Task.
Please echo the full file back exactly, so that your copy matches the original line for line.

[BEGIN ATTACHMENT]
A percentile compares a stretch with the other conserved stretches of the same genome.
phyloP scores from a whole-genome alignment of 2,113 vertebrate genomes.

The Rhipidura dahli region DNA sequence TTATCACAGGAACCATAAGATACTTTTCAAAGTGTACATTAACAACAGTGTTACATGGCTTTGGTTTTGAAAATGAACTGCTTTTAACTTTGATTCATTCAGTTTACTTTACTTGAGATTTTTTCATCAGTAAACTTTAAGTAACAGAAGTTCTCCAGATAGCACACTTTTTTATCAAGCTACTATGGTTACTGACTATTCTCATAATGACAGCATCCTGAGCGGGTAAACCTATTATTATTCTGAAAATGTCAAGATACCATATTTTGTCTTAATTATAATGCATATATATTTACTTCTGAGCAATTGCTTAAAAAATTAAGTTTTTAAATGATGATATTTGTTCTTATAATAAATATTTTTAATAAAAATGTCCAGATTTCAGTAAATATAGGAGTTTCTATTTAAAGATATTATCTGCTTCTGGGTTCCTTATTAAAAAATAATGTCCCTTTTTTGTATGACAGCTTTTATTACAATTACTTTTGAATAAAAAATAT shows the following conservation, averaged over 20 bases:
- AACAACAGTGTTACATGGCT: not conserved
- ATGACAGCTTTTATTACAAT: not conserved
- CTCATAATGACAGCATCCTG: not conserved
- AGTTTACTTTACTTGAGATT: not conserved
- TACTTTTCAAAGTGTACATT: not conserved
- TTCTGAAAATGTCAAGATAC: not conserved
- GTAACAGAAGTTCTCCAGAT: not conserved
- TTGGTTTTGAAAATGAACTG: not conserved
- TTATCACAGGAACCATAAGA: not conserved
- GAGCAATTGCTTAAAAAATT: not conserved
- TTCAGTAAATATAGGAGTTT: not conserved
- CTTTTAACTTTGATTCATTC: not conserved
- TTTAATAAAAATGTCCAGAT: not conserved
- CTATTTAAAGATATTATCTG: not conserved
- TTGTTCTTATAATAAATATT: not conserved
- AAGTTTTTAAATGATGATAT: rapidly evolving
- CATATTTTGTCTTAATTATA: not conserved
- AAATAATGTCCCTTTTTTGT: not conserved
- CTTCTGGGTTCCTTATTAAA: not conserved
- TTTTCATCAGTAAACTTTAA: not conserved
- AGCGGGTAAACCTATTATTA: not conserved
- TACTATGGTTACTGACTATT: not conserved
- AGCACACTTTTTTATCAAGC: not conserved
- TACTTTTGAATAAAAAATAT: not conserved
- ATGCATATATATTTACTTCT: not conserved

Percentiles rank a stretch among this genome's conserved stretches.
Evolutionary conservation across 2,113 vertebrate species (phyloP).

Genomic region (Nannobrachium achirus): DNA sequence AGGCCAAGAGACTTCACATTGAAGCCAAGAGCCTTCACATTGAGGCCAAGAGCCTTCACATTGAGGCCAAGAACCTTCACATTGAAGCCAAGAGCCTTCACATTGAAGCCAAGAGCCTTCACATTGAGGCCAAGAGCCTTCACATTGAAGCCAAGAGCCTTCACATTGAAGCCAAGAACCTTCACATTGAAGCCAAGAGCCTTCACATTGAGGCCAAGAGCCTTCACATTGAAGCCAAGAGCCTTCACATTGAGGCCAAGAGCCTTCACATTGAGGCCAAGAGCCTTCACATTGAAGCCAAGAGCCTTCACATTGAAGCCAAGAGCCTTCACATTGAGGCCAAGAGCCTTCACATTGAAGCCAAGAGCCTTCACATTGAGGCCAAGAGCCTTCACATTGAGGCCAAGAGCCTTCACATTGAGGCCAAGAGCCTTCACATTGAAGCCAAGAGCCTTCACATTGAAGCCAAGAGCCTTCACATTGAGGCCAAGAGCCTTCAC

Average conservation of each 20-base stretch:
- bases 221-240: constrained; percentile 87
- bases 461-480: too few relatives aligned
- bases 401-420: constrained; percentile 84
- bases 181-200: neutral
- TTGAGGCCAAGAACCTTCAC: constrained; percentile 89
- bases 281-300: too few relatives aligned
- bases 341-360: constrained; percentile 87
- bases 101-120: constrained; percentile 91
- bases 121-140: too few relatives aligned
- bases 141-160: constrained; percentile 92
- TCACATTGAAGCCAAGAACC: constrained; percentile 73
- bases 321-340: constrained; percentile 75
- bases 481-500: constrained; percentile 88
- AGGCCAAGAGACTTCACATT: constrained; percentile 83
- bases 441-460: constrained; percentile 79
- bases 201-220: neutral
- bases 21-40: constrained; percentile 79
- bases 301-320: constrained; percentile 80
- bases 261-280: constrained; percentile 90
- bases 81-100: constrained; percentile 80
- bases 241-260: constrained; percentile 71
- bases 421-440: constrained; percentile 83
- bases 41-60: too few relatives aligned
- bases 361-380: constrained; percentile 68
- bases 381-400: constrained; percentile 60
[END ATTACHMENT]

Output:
A percentile compares a stretch with the other conserved stretches of the same genome.
phyloP scores from a whole-genome alignment of 2,113 vertebrate genomes.

The Rhipidura dahli region DNA sequence TTATCACAGGAACCATAAGATACTTTTCAAAGTGTACATTAACAACAGTGTTACATGGCTTTGGTTTTGAAAATGAACTGCTTTTAACTTTGATTCATTCAGTTTACTTTACTTGAGATTTTTTCATCAGTAAACTTTAAGTAACAGAAGTTCTCCAGATAGCACACTTTTTTATCAAGCTACTATGGTTACTGACTATTCTCATAATGACAGCATCCTGAGCGGGTAAACCTATTATTATTCTGAAAATGTCAAGATACCATATTTTGTCTTAATTATAATGCATATATATTTACTTCTGAGCAATTGCTTAAAAAATTAAGTTTTTAAATGATGATATTTGTTCTTATAATAAATATTTTTAATAAAAATGTCCAGATTTCAGTAAATATAGGAGTTTCTATTTAAAGATATTATCTGCTTCTGGGTTCCTTATTAAAAAATAATGTCCCTTTTTTGTATGACAGCTTTTATTACAATTACTTTTGAATAAAAAATAT shows the following conservation, averaged over 20 bases:
- AACAACAGTGTTACATGGCT: not conserved
- ATGACAGCTTTTATTACAAT: not conserved
- CTCATAATGACAGCATCCTG: not conserved
- AGTTTACTTTACTTGAGATT: not conserved
- TACTTTTCAAAGTGTACATT: not conserved
- TTCTGAAAATGTCAAGATAC: not conserved
- GTAACAGAAGTTCTCCAGAT: not conserved
- TTGGTTTTGAAAATGAACTG: not conserved
- TTATCACAGGAACCATAAGA: not conserved
- GAGCAATTGCTTAAAAAATT: not conserved
- TTCAGTAAATATAGGAGTTT: not conserved
- CTTTTAACTTTGATTCATTC: not conserved
- TTTAATAAAAATGTCCAGAT: not conserved
- CTATTTAAAGATATTATCTG: not conserved
- TTGTTCTTATAATAAATATT: not conserved
- AAGTTTTTAAATGATGATAT: rapidly evolving
- CATATTTTGTCTTAATTATA: not conserved
- AAATAATGTCCCTTTTTTGT: not conserved
- CTTCTGGGTTCCTTATTAAA: not conserved
- TTTTCATCAGTAAACTTTAA: not conserved
- AGCGGGTAAACCTATTATTA: not conserved
- TACTATGGTTACTGACTATT: not conserved
- AGCACACTTTTTTATCAAGC: not conserved
- TACTTTTGAATAAAAAATAT: not conserved
- ATGCATATATATTTACTTCT: not conserved

Percentiles rank a stretch among this genome's conserved stretches.
Evolutionary conservation across 2,113 vertebrate species (phyloP).

Genomic region (Nannobrachium achirus): DNA sequence AGGCCAAGAGACTTCACATTGAAGCCAAGAGCCTTCACATTGAGGCCAAGAGCCTTCACATTGAGGCCAAGAACCTTCACATTGAAGCCAAGAGCCTTCACATTGAAGCCAAGAGCCTTCACATTGAGGCCAAGAGCCTTCACATTGAAGCCAAGAGCCTTCACATTGAAGCCAAGAACCTTCACATTGAAGCCAAGAGCCTTCACATTGAGGCCAAGAGCCTTCACATTGAAGCCAAGAGCCTTCACATTGAGGCCAAGAGCCTTCACATTGAGGCCAAGAGCCTTCACATTGAAGCCAAGAGCCTTCACATTGAAGCCAAGAGCCTTCACATTGAGGCCAAGAGCCTTCACATTGAAGCCAAGAGCCTTCACATTGAGGCCAAGAGCCTTCACATTGAGGCCAAGAGCCTTCACATTGAGGCCAAGAGCCTTCACATTGAAGCCAAGAGCCTTCACATTGAAGCCAAGAGCCTTCACATTGAGGCCAAGAGCCTTCAC

Average conservation of each 20-base stretch:
- bases 221-240: constrained; percentile 87
- bases 461-480: too few relatives aligned
- bases 401-420: constrained; percentile 84
- bases 181-200: neutral
- TTGAGGCCAAGAACCTTCAC: constrained; percentile 89
- bases 281-300: too few relatives aligned
- bases 341-360: constrained; percentile 87
- bases 101-120: constrained; percentile 91
- bases 121-140: too few relatives aligned
- bases 141-160: constrained; percentile 92
- TCACATTGAAGCCAAGAACC: constrained; percentile 73
- bases 321-340: constrained; percentile 75
- bases 481-500: constrained; percentile 88
- AGGCCAAGAGACTTCACATT: constrained; percentile 83
- bases 441-460: constrained; percentile 79
- bases 201-220: neutral
- bases 21-40: constrained; percentile 79
- bases 301-320: constrained; percentile 80
- bases 261-280: constrained; percentile 90
- bases 81-100: constrained; percentile 80
- bases 241-260: constrained; percentile 71
- bases 421-440: constrained; percentile 83
- bases 41-60: too few relatives aligned
- bases 361-380: constrained; percentile 68
- bases 381-400: constrained; percentile 60